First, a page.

The FAST Act: America’s Infrastructure Promoting the Transportation Industry
America’s infrastructure, which ranges from bridges to potholes, has an average rating of a “D+.” Since 2013, politicians and Former Speaker John Boehner touched on the need to “preventing infrastructure failures,” reports Last Week Tonight with John Oliver.”
The problems with America’s infrastructure are not specific to any one state. Dams and bridges are deteriorating faster than ever, and in fact, the overwhelming majority of the so-called marvels of engineering--dams, bridges and roads--are 52-years-old on average. Moreover, the state of roads cost drivers more than $101 billion annually from wasted fuel and time costs, reports William H. Behrer of Real Truth magazine, impacting everyday drivers and the logistics industry.
While the parodies are quite “terrifying,” the problem remains, but one piece of legislation, passed in December 2015, the Fixing America’s Surface Transportation Act (FAST Act), offers a solution, and actionable steps are being laid out to define a way to dramatically reshape the infrastructure-landscape in several key ways.
How Has the FAST Act Impacted the U.S. Highway Trust Fund?
The U.S. Highway Trust Fund had gone bankrupt. Rather than pouring funding into the Highway Trust Fund blindly, the FAST Act is operating similar to education funding sources. Funds are being distributed as needed, but all funds are clearly defined for use in repairing the existing problems. There is some wiggle-room in how the funds are used, but any such room is detailed in 30 fact sheets to help local and state governments understand how to access and use the funds appropriately. As a result, a timeline of milestones in the implementation of the FAST Act has emerged.
Milestones of Implementation in the FAST Act.
- In January 2016, the Federal Highway Administration (FHWA) issued a notice of apportionment of Federal-Aid Highway Program Funds, encouraging states to begin working to rebuild America’s infrastructure. Highways with the greatest deterioration fell into specific provisions to ensure funding was available in record-breaking time.
- By February, FHWA issued guidance on the National Highway Freight Program. This program provides a formula to ensure freight carriers are able to reap significant benefits from the FAST Act, such as increased fuel efficiency and reduced congestion, leading to better overall shipping rates and return on investment throughout the economy. In other words, better roads result in more money for use in the economy.
- Additional guidelines defined truck size and weight requirements that all projects receiving funding from the FAST Act must meet. These guidelines were designed to ensure FAST Act funding is not distributed to projects that would solely benefit non-commercial drivers. While this seems counterproductive, the basic takeaway is that the funding is not for neighborhood roads; it is for larger issues with more problems, such as bridges, highways and feeder roads. Obviously, some funding will be dispersed to smaller projects, but the majority goes to the larger bits of America's infrastructure that pose catastrophic problems for national transportation, a critical element for successful freight transportation processes.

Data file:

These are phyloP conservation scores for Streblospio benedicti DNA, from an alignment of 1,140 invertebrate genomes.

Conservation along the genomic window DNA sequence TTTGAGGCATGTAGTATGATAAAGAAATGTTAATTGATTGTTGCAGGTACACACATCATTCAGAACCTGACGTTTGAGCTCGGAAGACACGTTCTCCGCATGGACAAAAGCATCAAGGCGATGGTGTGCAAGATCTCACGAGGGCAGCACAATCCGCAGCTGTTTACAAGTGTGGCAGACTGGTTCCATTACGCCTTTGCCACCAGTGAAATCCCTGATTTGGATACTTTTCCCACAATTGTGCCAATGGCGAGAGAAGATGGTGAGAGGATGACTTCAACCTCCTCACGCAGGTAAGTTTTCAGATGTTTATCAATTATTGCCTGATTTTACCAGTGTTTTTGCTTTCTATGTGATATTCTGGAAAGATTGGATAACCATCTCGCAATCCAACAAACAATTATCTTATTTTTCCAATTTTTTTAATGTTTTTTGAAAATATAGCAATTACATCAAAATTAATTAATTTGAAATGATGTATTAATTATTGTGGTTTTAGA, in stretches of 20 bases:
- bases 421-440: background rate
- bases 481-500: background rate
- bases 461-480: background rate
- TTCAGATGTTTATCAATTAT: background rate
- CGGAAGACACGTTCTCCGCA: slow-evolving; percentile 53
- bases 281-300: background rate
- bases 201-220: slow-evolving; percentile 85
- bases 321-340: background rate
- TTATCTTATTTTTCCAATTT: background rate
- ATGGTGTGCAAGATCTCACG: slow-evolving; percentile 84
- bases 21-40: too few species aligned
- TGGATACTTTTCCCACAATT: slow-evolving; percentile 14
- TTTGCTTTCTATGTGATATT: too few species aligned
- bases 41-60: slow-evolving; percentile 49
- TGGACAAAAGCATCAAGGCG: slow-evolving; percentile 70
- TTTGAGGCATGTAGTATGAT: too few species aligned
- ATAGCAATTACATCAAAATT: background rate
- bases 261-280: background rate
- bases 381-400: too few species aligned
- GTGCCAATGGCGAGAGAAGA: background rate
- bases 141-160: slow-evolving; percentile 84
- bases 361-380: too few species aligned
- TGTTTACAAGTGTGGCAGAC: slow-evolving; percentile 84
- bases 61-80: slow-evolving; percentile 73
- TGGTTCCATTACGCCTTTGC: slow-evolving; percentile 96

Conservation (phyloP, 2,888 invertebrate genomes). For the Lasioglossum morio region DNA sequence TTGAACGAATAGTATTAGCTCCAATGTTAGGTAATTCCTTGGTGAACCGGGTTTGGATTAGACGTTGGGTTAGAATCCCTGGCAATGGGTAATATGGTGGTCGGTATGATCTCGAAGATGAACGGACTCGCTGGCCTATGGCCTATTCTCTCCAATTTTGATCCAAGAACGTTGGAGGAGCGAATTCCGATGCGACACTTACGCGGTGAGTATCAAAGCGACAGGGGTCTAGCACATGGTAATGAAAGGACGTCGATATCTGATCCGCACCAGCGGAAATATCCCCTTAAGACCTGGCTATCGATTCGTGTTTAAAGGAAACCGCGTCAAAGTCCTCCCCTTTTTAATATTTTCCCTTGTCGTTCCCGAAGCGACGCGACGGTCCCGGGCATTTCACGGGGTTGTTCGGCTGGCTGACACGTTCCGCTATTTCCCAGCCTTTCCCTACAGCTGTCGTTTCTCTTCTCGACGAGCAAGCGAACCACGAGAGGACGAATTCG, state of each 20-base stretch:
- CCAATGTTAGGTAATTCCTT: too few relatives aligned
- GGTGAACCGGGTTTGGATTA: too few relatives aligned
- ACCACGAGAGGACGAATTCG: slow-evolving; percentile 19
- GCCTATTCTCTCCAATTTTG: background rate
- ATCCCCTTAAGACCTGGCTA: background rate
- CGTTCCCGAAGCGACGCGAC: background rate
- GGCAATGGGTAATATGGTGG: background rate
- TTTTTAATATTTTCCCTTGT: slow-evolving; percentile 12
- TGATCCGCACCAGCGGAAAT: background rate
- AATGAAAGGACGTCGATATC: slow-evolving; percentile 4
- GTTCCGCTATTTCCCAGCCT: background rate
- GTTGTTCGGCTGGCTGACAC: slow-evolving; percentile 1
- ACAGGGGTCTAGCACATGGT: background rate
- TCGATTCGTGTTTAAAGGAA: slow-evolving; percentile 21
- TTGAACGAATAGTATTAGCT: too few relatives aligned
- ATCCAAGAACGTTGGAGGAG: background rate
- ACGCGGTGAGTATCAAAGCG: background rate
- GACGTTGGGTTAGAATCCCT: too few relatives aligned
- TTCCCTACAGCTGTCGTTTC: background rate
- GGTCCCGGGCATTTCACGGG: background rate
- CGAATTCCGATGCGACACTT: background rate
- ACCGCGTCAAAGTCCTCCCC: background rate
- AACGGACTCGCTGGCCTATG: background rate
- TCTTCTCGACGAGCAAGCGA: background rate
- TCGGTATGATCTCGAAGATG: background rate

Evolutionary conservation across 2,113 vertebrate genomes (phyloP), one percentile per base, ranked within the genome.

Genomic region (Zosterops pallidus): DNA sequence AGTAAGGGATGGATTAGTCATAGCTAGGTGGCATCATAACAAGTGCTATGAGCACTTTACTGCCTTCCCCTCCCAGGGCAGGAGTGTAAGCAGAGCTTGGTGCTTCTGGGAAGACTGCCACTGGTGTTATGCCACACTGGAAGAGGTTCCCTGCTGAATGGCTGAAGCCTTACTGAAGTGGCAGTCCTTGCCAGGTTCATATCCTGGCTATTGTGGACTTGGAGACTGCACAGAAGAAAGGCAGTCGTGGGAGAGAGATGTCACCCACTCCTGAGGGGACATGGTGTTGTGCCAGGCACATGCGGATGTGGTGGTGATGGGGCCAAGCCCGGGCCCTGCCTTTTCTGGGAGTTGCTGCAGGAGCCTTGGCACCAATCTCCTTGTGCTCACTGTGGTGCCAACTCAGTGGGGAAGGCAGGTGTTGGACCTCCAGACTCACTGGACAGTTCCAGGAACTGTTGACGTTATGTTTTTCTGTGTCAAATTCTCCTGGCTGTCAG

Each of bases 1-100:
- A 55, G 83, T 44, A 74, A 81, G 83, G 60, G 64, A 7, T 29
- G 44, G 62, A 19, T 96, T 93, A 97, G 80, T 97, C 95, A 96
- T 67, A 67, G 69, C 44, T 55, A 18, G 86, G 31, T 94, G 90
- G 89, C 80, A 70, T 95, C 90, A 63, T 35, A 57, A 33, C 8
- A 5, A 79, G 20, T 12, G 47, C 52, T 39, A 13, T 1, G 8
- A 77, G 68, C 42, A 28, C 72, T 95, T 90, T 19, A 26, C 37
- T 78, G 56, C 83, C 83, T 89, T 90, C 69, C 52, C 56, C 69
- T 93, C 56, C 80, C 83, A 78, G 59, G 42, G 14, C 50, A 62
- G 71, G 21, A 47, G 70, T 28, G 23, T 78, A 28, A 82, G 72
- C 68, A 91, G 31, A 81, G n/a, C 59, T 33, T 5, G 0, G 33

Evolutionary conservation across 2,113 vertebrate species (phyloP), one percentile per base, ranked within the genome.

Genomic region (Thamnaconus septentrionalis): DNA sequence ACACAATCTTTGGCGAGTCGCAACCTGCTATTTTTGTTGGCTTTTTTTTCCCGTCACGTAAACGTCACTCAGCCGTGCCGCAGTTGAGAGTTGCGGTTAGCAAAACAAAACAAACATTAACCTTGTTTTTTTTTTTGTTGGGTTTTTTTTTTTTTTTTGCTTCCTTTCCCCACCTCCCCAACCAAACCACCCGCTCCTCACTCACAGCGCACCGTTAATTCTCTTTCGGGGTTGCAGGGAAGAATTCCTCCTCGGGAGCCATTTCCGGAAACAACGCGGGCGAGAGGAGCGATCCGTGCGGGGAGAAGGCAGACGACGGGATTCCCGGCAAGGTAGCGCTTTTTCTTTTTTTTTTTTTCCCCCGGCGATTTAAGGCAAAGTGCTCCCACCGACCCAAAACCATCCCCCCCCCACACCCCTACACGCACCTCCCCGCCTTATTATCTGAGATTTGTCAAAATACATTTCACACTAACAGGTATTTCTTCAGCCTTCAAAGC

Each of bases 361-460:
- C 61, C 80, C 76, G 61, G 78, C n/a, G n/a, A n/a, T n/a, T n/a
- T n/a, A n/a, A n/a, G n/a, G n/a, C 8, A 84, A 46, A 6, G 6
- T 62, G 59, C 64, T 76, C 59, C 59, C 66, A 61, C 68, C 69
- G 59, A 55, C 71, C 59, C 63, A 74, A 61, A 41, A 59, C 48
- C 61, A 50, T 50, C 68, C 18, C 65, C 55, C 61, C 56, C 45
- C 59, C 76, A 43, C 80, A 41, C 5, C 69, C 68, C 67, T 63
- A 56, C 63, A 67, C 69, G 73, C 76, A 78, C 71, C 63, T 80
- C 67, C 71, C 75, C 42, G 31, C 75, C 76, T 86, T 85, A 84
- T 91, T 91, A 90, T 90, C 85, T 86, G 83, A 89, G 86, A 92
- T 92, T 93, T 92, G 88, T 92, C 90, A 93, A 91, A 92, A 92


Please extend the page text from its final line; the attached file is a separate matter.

- In March, FHWA issued guidance for “four of six large-scale core highway formula programs.” Additionally, the organization began accepting applications to grant programs for use of funds. The goal is simple: applications must exhibit a specific means of improving safety or demonstrate other ways to fund surface transportation and sustain the funds within the Highway Trust Fund. In other words, projects must not go beyond what is reasonable to improve safety and rebuild the affected portions of America's infrastructure, which will help reduce the strain on the fund.
- April saw similar milestones, such as the creation of additional fact sheets and guidance of what apportionments are available under the respective grants. Since existing innovations are useless without a means of innovation and view toward future problems, FHWA issued transparency guidelines to ensure funds are not wasted and distributed according to the requirements in the initial application approval. Essentially, the goal is to cut “fat” from local and state projects that would have misused funds as “pork,” not improvements to the problems in today’s infrastructure.
What’s Next for America's Infrastructure?
Applications for grant programs will be due in May and June, pushing for approval by the end of 2016, and projects will begin shortly. When the FAST Act was originally introduced, the fight over how quickly something could be done seemed imminent. Yet, the strides in apportioning and releasing the funds are tantamount to the creation of a government in less than four months, representing the urgency of the situation.
If we consider the time it takes to build and repair the “smallest” portions of highways (less than 10-mile tracts), logistics providers could see real improvements in the speed of transit by the end of 2018, if not sooner.
Improved regulatory requirements for truck size and weight will open new corridors and route options, and better road quality will reduce fuel costs among an increasingly fuel-consumptive sector of the economy. While transportation management systems work to improve the efficiency and productivity of logistics operations, carriers not reasonably work on roads themselves. Fortunately, the FAST Act is providing funding for the much-needed improvements on America’s roads and bridges, laying the foundation for a more successful, cost-effective and efficient transit system.
Guidelines will continue to be issued, but progress has arrived, and logistics providers can finally take advantage of the true scope of the latest technologies in transportation management and its resulting benefits in reducing freight costs and improving customer service.